Big Smoke

'cause it's hard to see from where I'm standin'

What’s In a Name?

TAGS: None

One of the New York Times’ favorite activities is to discover places that are already inhabited and then rename them; effectively planting a flag out in the wild hinterlands of, well, New York City – but a New York City outside the purview of the metropole, ie: Manhattan south of 96th Street. Like urban pioneers, they are masters of all they survey, and the natives best scatter when they come to claim the “scene.”

Such gallant explorers coined a near standardized sobriquet that has become something of a running joke: Starting with SoHo in 1973 – formerly the Printing District, the Cast Iron District and, colorfully, when it was a no-man’s-land of heroin junkies and hookers, Hell’s Hundred Acres – came a cavalcade through the 70s and 80s: TriBeCa, NoHo, NoMad, NoLIta, and DUMBO. With each discovery quickly came Historic District status, ironically under a newly-coined moniker.

These modern conquistadors didn’t stop there. It’s not Harlem, it’s SoHa. It’s not Mott Haven, it’s SoBro.

Pretty much every time a neighborhood is “discovered,” it’s painted with a new name, and if the whole district can’t be claimed, it’s subdivided. NoLITa, which stands for North of Little Italy, used to just be Little Italy. The East Village, Alphabet City and the Bowery were just part of the Lower East Side. TriBeCa, which stands for Triangle Below Canal, is a moniker invented by the same folks who coined SoHo, yet it was formerly Washington Market and part of the same industrial belt that now sports such names as Hudson Place and NoHo (North of Houston). Once the New York Times picks it up, it’s practically official: The neighborhood thus changes.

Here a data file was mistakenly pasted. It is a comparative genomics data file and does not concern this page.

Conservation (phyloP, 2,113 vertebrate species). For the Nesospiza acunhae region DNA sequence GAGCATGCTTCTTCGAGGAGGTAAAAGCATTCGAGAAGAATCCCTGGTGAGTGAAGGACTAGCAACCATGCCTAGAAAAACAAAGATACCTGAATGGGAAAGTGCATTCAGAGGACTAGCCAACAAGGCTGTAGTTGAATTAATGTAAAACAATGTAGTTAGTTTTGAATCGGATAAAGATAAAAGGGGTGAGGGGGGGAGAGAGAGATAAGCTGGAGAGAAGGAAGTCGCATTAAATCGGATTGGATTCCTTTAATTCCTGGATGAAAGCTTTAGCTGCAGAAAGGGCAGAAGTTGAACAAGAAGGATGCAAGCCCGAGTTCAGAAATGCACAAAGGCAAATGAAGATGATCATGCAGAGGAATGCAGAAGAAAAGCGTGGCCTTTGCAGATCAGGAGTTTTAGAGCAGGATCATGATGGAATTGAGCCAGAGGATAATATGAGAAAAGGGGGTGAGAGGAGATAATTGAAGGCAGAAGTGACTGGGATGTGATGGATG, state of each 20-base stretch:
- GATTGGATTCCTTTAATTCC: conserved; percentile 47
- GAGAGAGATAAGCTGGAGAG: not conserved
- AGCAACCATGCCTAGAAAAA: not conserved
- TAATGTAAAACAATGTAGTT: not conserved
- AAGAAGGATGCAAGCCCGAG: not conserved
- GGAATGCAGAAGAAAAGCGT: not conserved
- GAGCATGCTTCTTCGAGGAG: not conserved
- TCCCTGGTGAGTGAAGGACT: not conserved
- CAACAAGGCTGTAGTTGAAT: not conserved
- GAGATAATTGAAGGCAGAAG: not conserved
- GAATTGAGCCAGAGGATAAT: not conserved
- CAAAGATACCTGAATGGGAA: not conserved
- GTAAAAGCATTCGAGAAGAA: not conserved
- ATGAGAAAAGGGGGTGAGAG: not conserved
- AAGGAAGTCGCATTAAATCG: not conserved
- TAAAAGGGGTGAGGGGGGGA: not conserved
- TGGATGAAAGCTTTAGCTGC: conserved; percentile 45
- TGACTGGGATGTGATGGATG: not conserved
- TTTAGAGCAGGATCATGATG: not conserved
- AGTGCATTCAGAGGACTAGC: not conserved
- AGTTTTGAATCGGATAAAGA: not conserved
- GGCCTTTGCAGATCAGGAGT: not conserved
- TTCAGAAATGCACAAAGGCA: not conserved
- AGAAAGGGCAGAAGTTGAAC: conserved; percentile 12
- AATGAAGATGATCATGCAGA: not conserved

Renaming can be relatively benign, as in the case of Morningside Heights, which has gone through a series of names – Harlem Heights, Riverside Heights, Cathedral Heights, Bloomingdale – before settling on the current one. It can also reflect a natural confluence, such as with Museum Mile, Ladies’ Mile, and the Garment District, the former Radio Row, Meatpacking District and Tenderloin, and the ever-expanding Chinatown.

But it can also be aggressive; a means to redefine an area that’s perhaps not yet transitioned: Bushwick becomes “East Williamsburg,” Bedford-Stuyvesant – a neighborhood that’s been unified for well over a century and a half – suddenly gets Stuyvesant Heights split off again, the village of Manhattanville is resurrected after being West Harlem since the city incorporated. Likewise it can be a means of landowners to ensure little further development and protect their fiefdoms, as is the case in the coinage of “Prospect Lefferts Gardens” in 1968 and of “Hudson Heights” in 1993. Nobody knows if “South Village” is even a thing, but it’s a now historic district.

On come the real estate speculators, and fast on their heels come the gentrifiers and transplanted preservationists.